Friday, December 28, 2012

My View

Random ruminations from your resident curmudgeon...

The nation is careening over the fiscal cliff like Thelma and Louise in a final desperate act as they flee from the law. Unfortunately for you and I, our elected leaders are not fleeing from the law but from responsibility. And in the end, it will be the taxpayers that are left in the mangled wreckage of our solons inability to shoulder their responsibility.

At this late stage, the best anyone can hope for is a continuation of the present system for a short period of time to give Republicans and Democrats more time to negotiate. If that happens, does anyone believe we will not be in this same position at the next deadline?

Know that on January 1, every taxpayer in this country is going to face a significant tax hike. The estimate is an average of $4,000 per family.

And as much as Washington talks about "raising revenue" ( which is politi-speak for raising your taxes), there is no serious discussion about cutting spending. That has to be part of the equation- a substantial part- if we are ever going to get our country on solid financial footing.

When you listen to the heated rhetoric and all the talk over the next few days, keep these facts in mind: we have run an annual deficit of over $1 trillion for each of the past 4 years; our national debt is now $16 trillion; and and now Washington is considering raising the debt ceiling again to increase our deficits and national debt.

Friends, the lunacy of this is simply that Washington cannot control their spending, and no amount of taxation or confiscation of our wealth is going to remedy the problem. Until there is serious discussion about curtailing out of control spending, there will be no progress made toward getting our country on the road to financial health. And more importantly, every year, Washington will greedily eye more of your money to continue their profligate ways.

So as we close out the year, I would tell you not to get discouraged, even in the face of these dire circumstances. Stay engaged in the process. Be a happy warrior and fight the good fight against the nonsense that is happening in Washington. Effecting change will require all of us to be involved, and most importantly, not just at the national level, but at the state and local level as well.

This is going to be a painful period, far worse than the presidency of Jimmy Carter, and I didn't think that possible. We will all feel the impact of the ineptitude from Washington. Our wallets will suffer. Yet we will get through it. It will be more difficult than it should be, and it will take more time, but we will do what we have always done as a nation.

We will persevere.


We bid farewell to our kibble focused dog that has graced the header of these Friday blogs. Look for a new mascot for 2013 next week.

Thank you to all who have graciously taken time to read the blog. Your support is very much appreciated, and readership continues to grow because of your kindness.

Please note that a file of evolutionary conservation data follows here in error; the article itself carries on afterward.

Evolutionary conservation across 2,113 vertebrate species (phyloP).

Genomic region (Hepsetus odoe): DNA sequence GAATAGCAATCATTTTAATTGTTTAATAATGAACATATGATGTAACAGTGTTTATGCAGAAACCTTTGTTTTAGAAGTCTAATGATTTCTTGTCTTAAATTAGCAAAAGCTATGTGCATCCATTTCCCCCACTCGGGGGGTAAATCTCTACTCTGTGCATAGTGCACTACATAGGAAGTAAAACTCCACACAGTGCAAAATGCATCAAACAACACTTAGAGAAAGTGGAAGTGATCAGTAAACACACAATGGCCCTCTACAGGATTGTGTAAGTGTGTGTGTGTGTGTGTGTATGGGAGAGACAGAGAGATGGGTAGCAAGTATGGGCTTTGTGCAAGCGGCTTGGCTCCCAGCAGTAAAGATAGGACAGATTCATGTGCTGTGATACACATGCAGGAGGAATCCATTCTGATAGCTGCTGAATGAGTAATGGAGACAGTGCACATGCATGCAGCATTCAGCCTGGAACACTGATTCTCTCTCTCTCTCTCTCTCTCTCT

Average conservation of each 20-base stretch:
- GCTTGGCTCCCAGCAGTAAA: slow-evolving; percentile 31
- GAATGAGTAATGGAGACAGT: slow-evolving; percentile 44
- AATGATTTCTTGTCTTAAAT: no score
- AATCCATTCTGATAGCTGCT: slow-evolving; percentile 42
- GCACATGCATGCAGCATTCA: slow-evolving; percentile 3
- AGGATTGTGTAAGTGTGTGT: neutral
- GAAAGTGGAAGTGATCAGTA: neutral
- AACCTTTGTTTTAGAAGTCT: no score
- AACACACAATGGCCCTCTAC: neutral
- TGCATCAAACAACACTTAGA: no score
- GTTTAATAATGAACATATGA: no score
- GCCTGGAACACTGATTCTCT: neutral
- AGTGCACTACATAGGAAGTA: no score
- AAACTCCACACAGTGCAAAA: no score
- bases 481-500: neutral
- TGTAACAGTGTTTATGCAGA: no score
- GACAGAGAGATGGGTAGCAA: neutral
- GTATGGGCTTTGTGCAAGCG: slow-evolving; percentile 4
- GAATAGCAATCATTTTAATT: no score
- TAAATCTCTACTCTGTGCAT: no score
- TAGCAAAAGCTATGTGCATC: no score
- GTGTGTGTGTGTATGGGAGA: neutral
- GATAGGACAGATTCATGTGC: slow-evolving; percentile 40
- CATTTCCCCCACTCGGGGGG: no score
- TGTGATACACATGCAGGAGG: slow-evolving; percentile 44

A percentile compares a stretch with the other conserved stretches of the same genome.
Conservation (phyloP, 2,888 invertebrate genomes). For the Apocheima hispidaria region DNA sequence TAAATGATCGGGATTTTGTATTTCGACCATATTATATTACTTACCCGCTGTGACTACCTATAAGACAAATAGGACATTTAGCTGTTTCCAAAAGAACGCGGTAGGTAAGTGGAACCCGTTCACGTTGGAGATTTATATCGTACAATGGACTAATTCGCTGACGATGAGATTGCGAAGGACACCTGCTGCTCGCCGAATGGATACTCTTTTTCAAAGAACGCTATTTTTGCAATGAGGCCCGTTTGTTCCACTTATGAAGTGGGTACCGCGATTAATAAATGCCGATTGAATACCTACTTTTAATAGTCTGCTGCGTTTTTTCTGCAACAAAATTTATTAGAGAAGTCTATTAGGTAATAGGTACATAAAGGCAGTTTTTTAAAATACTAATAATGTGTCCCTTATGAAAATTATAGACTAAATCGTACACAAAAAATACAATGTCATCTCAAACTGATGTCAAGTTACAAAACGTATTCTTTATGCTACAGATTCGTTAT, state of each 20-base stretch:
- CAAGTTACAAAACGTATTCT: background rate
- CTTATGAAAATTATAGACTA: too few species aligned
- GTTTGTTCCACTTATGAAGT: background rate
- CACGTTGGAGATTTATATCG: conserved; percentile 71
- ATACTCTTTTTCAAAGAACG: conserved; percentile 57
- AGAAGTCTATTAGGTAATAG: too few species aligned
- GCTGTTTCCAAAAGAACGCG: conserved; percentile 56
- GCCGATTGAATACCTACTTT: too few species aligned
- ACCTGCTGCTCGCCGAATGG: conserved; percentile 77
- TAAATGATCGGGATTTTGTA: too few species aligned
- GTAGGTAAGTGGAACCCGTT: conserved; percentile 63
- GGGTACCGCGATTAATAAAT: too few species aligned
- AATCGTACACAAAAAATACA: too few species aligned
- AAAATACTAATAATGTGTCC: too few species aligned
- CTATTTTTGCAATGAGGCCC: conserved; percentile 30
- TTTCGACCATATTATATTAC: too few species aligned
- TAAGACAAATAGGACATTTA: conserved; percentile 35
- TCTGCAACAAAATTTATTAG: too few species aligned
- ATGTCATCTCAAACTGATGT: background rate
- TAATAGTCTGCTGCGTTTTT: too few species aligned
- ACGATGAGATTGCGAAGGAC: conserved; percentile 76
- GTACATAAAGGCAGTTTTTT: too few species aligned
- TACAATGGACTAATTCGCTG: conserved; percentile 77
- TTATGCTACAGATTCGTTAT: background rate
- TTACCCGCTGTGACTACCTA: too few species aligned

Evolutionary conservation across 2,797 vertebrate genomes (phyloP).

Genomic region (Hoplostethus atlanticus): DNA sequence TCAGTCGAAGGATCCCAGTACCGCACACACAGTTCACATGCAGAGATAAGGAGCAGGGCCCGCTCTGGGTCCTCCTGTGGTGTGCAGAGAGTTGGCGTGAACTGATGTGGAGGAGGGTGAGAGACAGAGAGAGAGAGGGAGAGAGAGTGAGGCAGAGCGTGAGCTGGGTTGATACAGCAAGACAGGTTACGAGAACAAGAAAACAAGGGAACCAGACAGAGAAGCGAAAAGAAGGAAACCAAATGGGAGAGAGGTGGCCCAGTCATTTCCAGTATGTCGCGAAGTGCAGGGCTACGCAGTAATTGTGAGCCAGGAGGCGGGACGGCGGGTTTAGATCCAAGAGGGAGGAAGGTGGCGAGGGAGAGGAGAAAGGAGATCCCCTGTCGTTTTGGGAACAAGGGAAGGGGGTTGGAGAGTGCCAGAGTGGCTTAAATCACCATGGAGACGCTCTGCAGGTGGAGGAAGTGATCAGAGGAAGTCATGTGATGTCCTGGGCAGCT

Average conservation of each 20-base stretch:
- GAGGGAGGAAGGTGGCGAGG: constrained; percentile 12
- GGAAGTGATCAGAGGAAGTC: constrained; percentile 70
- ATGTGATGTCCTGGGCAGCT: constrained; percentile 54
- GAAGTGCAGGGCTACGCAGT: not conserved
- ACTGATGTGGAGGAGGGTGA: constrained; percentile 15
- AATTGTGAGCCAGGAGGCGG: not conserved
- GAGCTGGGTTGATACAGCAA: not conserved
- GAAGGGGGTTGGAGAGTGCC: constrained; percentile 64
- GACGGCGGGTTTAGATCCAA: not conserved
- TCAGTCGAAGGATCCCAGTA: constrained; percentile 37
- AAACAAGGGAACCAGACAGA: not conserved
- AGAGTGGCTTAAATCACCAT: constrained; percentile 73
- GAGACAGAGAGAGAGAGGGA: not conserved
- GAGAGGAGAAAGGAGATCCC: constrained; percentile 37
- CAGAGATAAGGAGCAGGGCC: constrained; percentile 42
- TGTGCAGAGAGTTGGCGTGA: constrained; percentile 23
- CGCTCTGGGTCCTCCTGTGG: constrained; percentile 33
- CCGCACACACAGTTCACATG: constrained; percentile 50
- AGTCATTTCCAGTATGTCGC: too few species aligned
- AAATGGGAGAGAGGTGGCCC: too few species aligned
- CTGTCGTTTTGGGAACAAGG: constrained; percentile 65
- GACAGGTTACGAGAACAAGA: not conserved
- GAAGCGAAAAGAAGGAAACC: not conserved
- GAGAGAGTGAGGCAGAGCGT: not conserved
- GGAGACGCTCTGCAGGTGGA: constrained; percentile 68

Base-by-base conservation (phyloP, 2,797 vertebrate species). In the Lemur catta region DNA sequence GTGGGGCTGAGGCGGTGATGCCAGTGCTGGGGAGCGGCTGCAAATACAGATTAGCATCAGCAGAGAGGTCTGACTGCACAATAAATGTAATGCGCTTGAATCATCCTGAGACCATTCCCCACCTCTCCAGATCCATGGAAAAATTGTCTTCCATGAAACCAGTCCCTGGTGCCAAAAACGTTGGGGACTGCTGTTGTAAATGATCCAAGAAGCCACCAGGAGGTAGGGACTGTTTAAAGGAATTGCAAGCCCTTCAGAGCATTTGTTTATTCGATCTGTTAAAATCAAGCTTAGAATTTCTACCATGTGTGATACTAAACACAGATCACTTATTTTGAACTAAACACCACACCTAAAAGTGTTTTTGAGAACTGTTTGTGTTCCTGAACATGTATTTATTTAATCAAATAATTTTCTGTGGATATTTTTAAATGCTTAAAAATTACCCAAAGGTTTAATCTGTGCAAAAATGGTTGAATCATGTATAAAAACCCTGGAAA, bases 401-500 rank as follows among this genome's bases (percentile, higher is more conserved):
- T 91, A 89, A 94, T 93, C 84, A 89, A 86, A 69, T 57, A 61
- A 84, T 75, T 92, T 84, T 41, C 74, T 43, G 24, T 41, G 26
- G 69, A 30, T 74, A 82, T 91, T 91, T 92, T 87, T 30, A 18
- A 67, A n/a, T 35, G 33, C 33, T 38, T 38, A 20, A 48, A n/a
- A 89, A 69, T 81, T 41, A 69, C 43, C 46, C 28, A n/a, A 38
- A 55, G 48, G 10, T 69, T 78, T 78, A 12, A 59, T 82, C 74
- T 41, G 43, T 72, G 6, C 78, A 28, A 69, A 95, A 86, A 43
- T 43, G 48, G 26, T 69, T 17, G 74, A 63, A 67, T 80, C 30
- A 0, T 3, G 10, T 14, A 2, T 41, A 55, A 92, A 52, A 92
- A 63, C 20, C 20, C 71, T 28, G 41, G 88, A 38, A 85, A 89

As 2013 unfolds, my wish for all of you is that the year holds many joys and blessings; that you find wonder in daily living; and that each of us can lift up a fellow traveler on the journey.

And that, my friends, is my view.

Friday, December 21, 2012

My View

All of us can probably recall a Christmas where we REALLY wanted a certain gift, one that was special to us. Simple or complex, big or small, in our minds, it was the item that would just make our Christmas the most magical Christmas ever.

As a child, I suppose every year there was some gift that was a 'must have' have gift for me. Every year, it would be something different, but whatever it was, it was THE gift that I just had to have.

Whatever the gift was, there was one consistent characteristic from year to year. It was a gift that I was unable to obtain on my own. It was forever out of my reach. I had to rely on my Mom and my Dad to supply that gift that was unobtainable.

And really, that is the essence of Christmas.

Christmas is a time to reflect and re-center our lives on the gifts we have been, gifts that were unattainable on the basis of our efforts alone.

Gifts of peace, joy, and abiding love.

Looking at our world and the tragic events that have occurred recently, we often wonder if those gifts really exist. Seeing death around us, especially innocent lives lost, we doubt they are real. When we or a loved one walk through the dark valley of illness or loss, peace, joy and love are often not to be found.

Yet when the light of Heaven pierced the dark night to announce the birth of the Christ child, the announcement also heralded the presence of the gifts that we could not provide for ourselves: peace; joy; and love.

They are here even today in our troubled world and frantic lives. The giver of those gifts calls us back during this season to know that He provides what we cannot provide for ourselves. Christmas reaffirms the gifts we have been given and the hope of a life and world that is forever changed by the receiving of the generosity of Heaven.

May Christmas bring peace, joy, and love to you and all your household and in the coming year.

Wednesday, December 19, 2012

My View- Transcending the Tragedy of Sandy Hook

The horrific shooting at the Sandy Hook Elementary School in Newtown, CT, has torn families asunder and unleashed untold grief. In a time of the year that should hold hope and joy, sorrow and unspeakable pain have become the emotions that are dominant. Grieving families and a shocked nation struggle to make some sense of this tragedy.